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more than a minute after they had been extricated from the coach, before they found them. They were both in the bottom of a ravine, sitting in the dust, and rubbing their heads as if they were not quite sure whether they were quite safe on their shoulders.

“Your servant, gentlemen,” said Henry; "I hope you find yourselves in perfect preservation.”

“ And entirely at your ease, Mr. Wellings,” added Edgar.

“But, seriously, Wellings, are you hurt ?” asked Henry; "are you hurt, Clayton?”

“ Hurt,” replied Mr. Clayton ; “I sha'n't be my own man again for one while."

“ Get up, and shake yourself then,” said Henry; " shall I help you ?”

“ Stand off, Milner,” said Mr.Clayton—" and don't you be sniggering there, Wellings. I'll tell you what, man, I am quite competent to give you

what you want, and that is, a sound drubbing;" and with that he rose, and began to set himself in one of the attitudes of the bruiser.

“ None of you jaw, Clayton,” replied Wellings, rising too, and shaking himself—« I'll tell you

Henry and Edgar heard no more, but returning to the two ladies, they each offered one an arm to assist her towards Worcester, from which they were not very distant. They had not proceeded very far, before they came up with Mr. Nash, who was not a little surprised to see them thus accompanied. And thus terminated all the remarkable adventures of that day; for when Henry and Edgar had taken leave of the ladies at the Henwick turnpike, they walked quietly home by the side of Mr. Nash's horse, and were at home in time for a comfortable supper.

CHAP. XX.

The Explosion.

I venture to say, that my reader wonders how it should have happened that Maurice's little packet of combustibles should have remained so quietly as they had done for some weeks past; but the truth is, that certain rats had made a hole in the

corner of Maurice's depository of treasures; and that these same squibs, and crackers, &c. had slipped into this hole, and this hole being again covered with rubbish, when Maurice went next to look for his treasure, he was not able to find it; and imagining that Mrs. Kitty had discovered and abstracted it in which case, as he knew that all complaints would be useless, he thought it best to put up with the misfortune in silence. This supposed loss of the squibs had taken place about a week after they had been brought to the house, and by this time Maurice had almost forgotten that such things ever had been.

very

Whilst Nr. Nash and the young men were absent, Mr. Dalben received a visit from Lord F_, who came with a very pressing invitation to Edgar and Henry Milner to dine with the family on the Monday following, and to accompany them in the evening to a ball. Where this ball was to be, Mr. Dalben had forgotten to ascertain; but it was to be something superlatively delightful, and wonderfully grand and tonish, and all that sort of thing. He was thoroughly made to understand also, that Lady — had undertaken to beat up for young gentlemen, it being apprehended that there might be a deficiency in the right wing of the corps of dancers. Mr. Dalben at once declined the invitation, on the part of Henry, whom he considered too young to be introduced into mixed societies; and so formed his answer, as it regarded Edgar, that he might extricate himself without embarrassment from the engagement, if such were his wish. Neither did Mr. Dalben hesitate, when he delivered the message ro Edgar, to state to him, that he thought he would be acting very imprudently in this his last month of the vacation, to enter into engagements which he had declined successfully in the former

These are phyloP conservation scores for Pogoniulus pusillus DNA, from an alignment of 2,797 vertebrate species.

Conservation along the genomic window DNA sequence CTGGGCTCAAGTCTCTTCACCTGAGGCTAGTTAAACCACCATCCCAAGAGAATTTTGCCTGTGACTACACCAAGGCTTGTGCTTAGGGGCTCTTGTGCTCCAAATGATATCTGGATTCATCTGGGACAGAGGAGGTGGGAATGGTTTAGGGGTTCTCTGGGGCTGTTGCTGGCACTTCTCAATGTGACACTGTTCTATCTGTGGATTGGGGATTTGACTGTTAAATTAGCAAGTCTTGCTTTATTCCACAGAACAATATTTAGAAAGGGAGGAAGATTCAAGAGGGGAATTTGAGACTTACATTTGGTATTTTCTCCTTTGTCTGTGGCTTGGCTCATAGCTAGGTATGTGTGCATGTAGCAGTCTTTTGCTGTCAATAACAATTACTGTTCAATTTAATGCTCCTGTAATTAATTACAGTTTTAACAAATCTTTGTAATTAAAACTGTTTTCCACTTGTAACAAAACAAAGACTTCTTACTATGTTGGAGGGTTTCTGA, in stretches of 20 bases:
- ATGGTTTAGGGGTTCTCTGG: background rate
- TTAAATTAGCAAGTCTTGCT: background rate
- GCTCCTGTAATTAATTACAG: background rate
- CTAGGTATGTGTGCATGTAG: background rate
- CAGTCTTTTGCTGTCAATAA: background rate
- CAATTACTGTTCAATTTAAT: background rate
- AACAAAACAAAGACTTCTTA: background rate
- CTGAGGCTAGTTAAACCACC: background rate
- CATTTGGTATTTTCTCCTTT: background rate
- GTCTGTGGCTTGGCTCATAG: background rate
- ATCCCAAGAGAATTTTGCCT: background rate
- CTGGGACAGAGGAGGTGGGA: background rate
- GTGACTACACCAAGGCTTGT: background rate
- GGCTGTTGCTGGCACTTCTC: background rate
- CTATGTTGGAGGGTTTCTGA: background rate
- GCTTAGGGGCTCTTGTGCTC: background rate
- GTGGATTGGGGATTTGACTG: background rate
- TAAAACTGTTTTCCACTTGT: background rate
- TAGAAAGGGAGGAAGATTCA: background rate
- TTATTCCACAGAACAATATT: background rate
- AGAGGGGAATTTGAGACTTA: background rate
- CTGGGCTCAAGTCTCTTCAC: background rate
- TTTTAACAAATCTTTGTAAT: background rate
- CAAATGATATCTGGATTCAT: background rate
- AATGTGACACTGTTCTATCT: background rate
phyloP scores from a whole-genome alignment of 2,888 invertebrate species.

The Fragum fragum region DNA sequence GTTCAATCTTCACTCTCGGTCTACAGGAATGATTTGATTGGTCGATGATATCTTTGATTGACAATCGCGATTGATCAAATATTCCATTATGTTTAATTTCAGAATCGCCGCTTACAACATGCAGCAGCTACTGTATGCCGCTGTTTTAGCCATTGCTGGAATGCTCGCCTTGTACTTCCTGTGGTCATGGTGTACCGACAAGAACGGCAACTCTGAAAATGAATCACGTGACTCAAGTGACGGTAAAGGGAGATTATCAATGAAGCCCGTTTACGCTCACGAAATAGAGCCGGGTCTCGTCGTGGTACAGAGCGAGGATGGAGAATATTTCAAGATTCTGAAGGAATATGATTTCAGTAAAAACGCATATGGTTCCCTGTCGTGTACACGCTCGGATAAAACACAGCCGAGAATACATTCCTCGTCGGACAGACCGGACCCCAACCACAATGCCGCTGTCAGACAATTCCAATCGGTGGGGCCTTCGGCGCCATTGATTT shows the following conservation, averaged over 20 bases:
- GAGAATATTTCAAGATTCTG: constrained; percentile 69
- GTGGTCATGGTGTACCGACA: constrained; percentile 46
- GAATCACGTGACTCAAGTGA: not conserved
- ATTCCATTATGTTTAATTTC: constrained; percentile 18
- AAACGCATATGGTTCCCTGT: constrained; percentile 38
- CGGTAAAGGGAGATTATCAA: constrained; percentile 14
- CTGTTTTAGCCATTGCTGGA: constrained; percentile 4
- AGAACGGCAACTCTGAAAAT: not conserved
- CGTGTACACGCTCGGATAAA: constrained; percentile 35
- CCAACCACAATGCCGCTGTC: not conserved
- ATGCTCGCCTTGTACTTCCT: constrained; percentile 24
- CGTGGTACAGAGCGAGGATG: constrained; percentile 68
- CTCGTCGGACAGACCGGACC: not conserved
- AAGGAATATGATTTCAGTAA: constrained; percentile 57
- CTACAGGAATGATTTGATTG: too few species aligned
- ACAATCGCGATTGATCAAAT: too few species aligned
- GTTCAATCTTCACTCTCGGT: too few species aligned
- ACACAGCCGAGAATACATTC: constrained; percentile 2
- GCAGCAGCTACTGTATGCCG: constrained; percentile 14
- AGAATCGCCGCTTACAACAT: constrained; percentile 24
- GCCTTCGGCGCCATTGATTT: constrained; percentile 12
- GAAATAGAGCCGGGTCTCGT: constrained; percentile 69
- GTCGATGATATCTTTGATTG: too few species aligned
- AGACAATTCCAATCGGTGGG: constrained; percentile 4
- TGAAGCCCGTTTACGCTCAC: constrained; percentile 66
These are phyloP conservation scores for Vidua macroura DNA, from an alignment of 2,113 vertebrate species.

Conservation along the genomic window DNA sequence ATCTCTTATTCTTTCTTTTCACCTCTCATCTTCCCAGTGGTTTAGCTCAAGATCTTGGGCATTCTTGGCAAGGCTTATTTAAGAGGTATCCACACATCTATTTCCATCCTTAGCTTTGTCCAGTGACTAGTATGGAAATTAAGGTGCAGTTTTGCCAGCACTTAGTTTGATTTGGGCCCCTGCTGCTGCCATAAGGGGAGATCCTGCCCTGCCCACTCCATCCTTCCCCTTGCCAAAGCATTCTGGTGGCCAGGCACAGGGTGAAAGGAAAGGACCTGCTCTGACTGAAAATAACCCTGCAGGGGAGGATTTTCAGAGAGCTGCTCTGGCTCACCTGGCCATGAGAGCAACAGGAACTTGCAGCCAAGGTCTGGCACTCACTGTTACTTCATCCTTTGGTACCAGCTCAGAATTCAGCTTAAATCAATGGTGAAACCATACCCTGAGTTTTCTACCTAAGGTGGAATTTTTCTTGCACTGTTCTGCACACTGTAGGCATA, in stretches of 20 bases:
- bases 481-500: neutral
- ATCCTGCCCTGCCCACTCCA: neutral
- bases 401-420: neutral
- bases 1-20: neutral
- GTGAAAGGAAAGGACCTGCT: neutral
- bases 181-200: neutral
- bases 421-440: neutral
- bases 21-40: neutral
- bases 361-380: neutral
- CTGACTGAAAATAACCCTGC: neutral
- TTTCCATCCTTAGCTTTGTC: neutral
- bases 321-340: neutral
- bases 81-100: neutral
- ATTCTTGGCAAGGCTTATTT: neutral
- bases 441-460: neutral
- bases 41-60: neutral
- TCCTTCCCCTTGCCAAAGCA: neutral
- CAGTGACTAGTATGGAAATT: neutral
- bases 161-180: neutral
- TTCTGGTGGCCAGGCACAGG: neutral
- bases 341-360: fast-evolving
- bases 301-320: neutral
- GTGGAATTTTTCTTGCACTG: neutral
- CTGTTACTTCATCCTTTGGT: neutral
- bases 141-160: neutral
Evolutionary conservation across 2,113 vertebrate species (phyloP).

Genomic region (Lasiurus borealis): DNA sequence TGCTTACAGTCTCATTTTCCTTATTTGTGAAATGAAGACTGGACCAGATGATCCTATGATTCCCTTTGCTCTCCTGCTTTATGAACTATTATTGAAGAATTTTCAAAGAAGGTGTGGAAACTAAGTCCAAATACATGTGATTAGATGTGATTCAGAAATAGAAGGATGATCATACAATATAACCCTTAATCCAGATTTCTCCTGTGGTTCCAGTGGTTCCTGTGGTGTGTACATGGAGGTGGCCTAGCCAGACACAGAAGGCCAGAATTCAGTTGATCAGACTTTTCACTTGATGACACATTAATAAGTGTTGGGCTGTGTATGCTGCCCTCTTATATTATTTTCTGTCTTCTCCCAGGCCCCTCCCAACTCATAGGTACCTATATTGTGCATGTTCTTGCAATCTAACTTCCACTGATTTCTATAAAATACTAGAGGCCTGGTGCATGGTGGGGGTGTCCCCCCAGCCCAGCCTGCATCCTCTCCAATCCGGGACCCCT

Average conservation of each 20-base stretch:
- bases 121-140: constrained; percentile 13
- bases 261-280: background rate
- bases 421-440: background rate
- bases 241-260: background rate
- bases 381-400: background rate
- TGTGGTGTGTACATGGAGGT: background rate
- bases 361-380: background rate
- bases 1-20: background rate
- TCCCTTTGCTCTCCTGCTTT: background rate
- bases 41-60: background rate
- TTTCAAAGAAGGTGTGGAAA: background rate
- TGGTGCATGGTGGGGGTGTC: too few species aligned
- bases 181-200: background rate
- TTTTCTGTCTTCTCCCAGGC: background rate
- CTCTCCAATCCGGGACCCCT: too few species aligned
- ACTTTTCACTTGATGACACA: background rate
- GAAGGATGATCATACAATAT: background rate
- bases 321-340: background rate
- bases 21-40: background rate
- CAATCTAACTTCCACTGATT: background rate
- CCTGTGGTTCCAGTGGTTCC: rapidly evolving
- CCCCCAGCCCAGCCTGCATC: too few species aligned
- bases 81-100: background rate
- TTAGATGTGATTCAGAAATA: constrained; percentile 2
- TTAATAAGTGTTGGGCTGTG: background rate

two months; reminding him of that which awaited him, viz. the important examination on which so much depended. “ Consider, Mr. Bonville,” said the old gentleman, " that even supposing your learning to be sufficient for the exigency, yet, in order to enable you to meet that exigency with most advantage, you ought to avoid all things which may distract or disturb your mind for some time previous to the trial.”

Mr. Nash took up the affair where Mr. Dalben left it, and said a great deal to Edgar to induce him to decline the invitation, without loss of time. Neither did he touch the subject with a finger as delicate as that used by Mr. Dalben, but told Edgar, with very little circumlocution or selection of words, that every wise man would consider him as a great blockhead if he went gallanting and dancing about the country, in circumstances such as he then stood in.

The end of all this was, that although Edgar had a most vehement desire to be present at this ball, he wrote an apology to Lord F-; and Henry took care to dispatch this same note by a very careful hand. And thus, as was supposed, this matter was at an end, although Edgar on the occasion exhibited certain symptoms of restlessness, which were more apparent to Henry than

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